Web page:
I love this piece - and for me, it's a narrative piece, a discussion between the cloth and the leaves and stitching and beading that create the patterning on the cloth. Go for it! Enter something in the exhibit!

Jeannie said...

I, of course, love this. The way the leaves, stitch, and cloth become one is beautiful. I think we often take "narrative" too literally. I always think of Susan Shie, where the story is laid out for all to read. I think your piece is narrative as it speaks to me of nature walks and being outside. Heck, enter it and see what happens! ;)

jenclair said...

Thoughts and images that are part of the creation of a piece, but that may need some explanation for a viewer who is not privy to those thoughts, would be a kind of internal narrative.

Just a few words allow the reader to connect to the creator's internal narrative (as the title does for "On the Path"). The viewer has a hint of the creator's narrative which may inspire a narrative in the viewer as well.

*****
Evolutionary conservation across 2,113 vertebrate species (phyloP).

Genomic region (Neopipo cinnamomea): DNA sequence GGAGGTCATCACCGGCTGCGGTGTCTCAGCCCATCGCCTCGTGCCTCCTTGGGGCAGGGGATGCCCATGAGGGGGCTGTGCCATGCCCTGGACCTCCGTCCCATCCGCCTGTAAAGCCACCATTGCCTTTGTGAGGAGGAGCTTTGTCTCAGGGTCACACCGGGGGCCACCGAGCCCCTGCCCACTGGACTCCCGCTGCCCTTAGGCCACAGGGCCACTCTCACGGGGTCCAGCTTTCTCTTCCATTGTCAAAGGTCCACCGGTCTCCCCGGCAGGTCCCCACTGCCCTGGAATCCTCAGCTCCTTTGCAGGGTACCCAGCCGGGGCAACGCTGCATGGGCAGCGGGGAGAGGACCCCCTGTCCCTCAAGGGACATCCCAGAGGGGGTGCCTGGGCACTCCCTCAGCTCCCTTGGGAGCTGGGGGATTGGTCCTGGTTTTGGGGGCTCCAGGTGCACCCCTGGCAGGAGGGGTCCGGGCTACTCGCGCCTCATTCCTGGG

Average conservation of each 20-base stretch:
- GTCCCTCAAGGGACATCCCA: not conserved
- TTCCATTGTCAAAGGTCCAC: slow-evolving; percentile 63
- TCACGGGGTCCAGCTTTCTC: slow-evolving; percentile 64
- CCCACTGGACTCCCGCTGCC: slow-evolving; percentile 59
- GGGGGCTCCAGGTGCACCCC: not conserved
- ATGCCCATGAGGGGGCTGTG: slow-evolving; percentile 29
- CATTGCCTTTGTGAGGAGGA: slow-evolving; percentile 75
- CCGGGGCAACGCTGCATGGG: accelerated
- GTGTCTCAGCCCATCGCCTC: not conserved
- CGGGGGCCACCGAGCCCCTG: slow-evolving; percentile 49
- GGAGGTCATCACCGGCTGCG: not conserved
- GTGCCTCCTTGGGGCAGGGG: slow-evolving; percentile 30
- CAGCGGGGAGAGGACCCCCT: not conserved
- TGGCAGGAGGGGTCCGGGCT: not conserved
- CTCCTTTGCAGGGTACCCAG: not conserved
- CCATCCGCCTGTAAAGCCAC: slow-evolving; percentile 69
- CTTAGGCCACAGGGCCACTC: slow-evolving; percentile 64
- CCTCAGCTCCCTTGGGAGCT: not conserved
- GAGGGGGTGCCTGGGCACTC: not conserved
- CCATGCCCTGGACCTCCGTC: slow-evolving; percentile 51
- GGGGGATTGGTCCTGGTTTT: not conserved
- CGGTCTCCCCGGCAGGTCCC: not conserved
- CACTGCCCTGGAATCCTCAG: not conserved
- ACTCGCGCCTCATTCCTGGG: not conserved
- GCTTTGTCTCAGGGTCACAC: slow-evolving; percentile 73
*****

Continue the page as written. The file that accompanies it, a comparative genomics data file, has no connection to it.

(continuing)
I love the sweep of the leaves in this, and from the title can get a glimpse of your story while still recalling walking in the woods with my children when they were small. Physical and spiritual paths.

This really is a good topic and deserves discussion.

Els said...

What a lovely piece Connie.
I would like to walk down that path, slowly walking under the trees, with the sun shining through the branches ...

artmixter said...

I think there's always a story, and usually more than one. They may or may not be inherent in the work, or intended, but they are there... and it is the response of the viewer that creates the narrative. I'm a great believer in story.

Unknown said...

Thank you for this discussion starter, Connie. I agree with Marion, there is always a story - although sometimes not revealed in my own work until weeks or months after I have completed the piece. Art which encourages the viewer to bring their own sense of meaning/story to the work is the most fun. I find that in your eco-dyed stitching which read like a meditation in my mind. Good topic. -sus